Prime Target for Male Contraceptive Development Identified

Scientists from Washington State University (WSU) determined the expression of the gene, named Arrdc5, in the testicular tissue of pigs, cattle, mice, and humans. When the gene present in mice was knocked out, it caused infertility only in the males, thereby affecting their shape, sperm count, and movement.

Analyzing the Prime Target for Male Contraceptive Development

Image Credit: Alex Sholom on iStock.

The scientists elaborated their findings in the Nature Communications journal.

The study identifies this gene for the first time as being expressed only in testicular tissue, nowhere else in the body, and it’s expressed by multiple mammalian species. When this gene is inactivated or inhibited in males, they make sperm that cannot fertilize an egg, and that’s a prime target for male contraceptive development.”

Jon Oatley, Study Senior Author and Professor, School of Molecular Biosciences, Washington State University

While other molecular targets have been determined for possible male contraceptive development, the Arrdc5 gene is particular to the male testes, and it is present in multiple species. Significantly, lack of the gene also results in considerable infertility, thereby making a condition known as oligoasthenoteratospermia or otherwise called OAT.

This condition is known to be the most common diagnosis for human male infertility and exhibits a reduction in the amount of sperm produced, delayed mobility, and twisted shape so that the sperm are incapable to fuse with an egg.

In the WSU study performed, the male mice missing this gene generated around 28% less sperm that shifted 2.8 times slower compared to normal mice—and around 98% of their sperm consisted of mid-pieces and abnormal heads.

For normal production of sperm, the study denotes that the protein encoded by this gene is needed. Oatley’s research group will further work on developing a drug that would hinder the function or production of that protein.

Hormonal interference is not required to disturb this protein, which is normally a main obstacle in male contraception as testosterone plays other roles over sperm production in men, including muscle strength and building bone mass as well as red blood cell production. Also, developing a drug to target this protein would make it simply reversible as a contraceptive.

You don’t want to wipe out the ability to ever make sperm —just stop the sperm that are being made from being made correctly. Then, in theory, you could remove the drug and the sperm would start being built normally again.”

Jon Oatley, Study Senior Author and Professor, School of Molecular Biosciences, Washington State University

A provisional patent has been filed by Oatley and the study’s first author Mariana Giassetti for the development of a male contraceptive depending on this gene and the protein that it has encoded.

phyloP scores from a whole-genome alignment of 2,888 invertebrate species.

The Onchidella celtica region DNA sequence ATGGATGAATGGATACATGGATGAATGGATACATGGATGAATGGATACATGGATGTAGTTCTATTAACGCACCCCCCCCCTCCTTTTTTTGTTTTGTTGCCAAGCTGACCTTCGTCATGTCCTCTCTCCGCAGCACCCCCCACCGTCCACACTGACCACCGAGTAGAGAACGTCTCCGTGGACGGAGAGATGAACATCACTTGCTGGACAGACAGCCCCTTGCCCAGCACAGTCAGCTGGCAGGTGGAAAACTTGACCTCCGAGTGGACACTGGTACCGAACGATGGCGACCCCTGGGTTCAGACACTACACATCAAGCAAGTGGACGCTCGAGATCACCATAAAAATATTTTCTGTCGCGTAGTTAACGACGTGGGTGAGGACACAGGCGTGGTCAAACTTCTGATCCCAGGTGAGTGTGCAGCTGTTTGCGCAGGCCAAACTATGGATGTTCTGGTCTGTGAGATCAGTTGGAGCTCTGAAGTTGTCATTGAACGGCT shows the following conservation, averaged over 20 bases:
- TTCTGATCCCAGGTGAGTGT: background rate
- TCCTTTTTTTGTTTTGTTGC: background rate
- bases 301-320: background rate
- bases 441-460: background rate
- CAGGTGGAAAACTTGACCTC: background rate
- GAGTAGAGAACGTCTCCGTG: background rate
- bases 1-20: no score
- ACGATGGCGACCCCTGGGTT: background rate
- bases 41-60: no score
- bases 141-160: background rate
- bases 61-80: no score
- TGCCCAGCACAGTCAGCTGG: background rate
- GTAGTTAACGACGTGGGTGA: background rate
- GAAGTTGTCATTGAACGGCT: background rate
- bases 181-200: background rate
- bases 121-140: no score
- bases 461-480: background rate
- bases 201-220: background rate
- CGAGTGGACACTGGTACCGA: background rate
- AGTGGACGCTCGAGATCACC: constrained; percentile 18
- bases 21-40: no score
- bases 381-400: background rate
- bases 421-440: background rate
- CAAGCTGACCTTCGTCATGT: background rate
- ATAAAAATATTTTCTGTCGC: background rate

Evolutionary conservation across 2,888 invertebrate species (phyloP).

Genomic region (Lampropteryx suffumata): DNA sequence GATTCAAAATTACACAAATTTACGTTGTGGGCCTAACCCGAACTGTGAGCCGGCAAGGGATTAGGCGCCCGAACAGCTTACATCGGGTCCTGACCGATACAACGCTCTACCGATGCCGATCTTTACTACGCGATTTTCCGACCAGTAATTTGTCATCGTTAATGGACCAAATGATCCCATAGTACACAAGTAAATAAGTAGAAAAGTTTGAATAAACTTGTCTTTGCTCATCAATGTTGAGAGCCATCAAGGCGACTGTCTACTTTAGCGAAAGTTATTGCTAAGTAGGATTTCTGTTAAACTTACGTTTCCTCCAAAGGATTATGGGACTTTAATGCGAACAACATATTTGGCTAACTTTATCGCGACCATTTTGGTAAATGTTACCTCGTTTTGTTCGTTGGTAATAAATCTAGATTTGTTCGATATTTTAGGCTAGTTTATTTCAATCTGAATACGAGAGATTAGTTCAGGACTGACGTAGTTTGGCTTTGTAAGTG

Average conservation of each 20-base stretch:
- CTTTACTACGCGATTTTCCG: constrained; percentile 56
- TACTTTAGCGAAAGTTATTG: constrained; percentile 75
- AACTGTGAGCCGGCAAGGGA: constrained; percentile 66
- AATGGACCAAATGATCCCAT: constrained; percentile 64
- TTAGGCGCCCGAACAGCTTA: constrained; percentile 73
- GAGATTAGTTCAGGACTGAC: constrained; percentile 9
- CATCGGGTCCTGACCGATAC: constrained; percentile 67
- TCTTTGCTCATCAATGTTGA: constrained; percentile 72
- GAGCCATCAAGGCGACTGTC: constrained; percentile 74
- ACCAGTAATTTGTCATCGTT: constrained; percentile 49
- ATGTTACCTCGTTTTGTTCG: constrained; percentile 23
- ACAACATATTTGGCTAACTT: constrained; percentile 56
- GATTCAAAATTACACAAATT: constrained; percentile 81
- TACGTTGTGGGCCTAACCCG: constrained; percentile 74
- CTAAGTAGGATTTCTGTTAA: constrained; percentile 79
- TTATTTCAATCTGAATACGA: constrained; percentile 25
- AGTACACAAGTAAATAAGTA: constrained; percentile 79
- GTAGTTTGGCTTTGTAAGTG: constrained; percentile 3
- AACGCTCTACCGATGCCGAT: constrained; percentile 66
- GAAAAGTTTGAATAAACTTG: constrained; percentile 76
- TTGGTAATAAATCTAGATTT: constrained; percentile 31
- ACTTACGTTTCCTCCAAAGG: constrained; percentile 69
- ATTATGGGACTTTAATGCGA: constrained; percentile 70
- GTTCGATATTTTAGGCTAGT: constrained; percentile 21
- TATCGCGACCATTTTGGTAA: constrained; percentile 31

Oatley stated that since the gene is discovered throughout the mammalian species, this awareness also holds promise for use in animals. The research group examined the available biological data on DNA and protein sequences in mammals and discovered the gene in nearly every familiar mammal species.

This sets the stage for the potential to come up with male contraception for use in livestock, probably substituting castration in a few instances as a method to control reproduction and in wildlife when managers seek to restrict the overpopulation of a species.

But the initial focus is on providing humans with more control over their reproduction. While there are several forms of birth control available for women, they are not frequently effective or extensively available, and over half of the pregnancies throughout the world are still unintended, as per the United Nations.

Developing a way to curb population growth and stop unwanted pregnancies is really important for the future of the human race. Right now, we don’t really have anything on the male side for contraception other than surgery and only a small percentage of men choose vasectomies. If we can develop this discovery into a solution for contraception, it could have far-ranging impacts.”

Jon Oatley, Study Senior Author and Professor, School of Molecular Biosciences, Washington State University

This study received financial support from the National Institutes of Health and WSU’s Functional Genomics Initiative, a multi-year university investment to aid the development of genetic technology research.

Journal reference:

Giassetti, M. I., et al. (2023) ARRDC5 expression is conserved in mammalian testes and required for normal sperm morphogenesis. Nature Communications.


The opinions expressed here are the views of the writer and do not necessarily reflect the views and opinions of AZoLifeSciences.
Post a new comment

While we only use edited and approved content for Azthena answers, it may on occasions provide incorrect responses. Please confirm any data provided with the related suppliers or authors. We do not provide medical advice, if you search for medical information you must always consult a medical professional before acting on any information provided.

Your questions, but not your email details will be shared with OpenAI and retained for 30 days in accordance with their privacy principles.

Please do not ask questions that use sensitive or confidential information.

Read the full Terms & Conditions.

You might also like...
AI Predicts Multiple Protein Shapes, Boosting Drug Development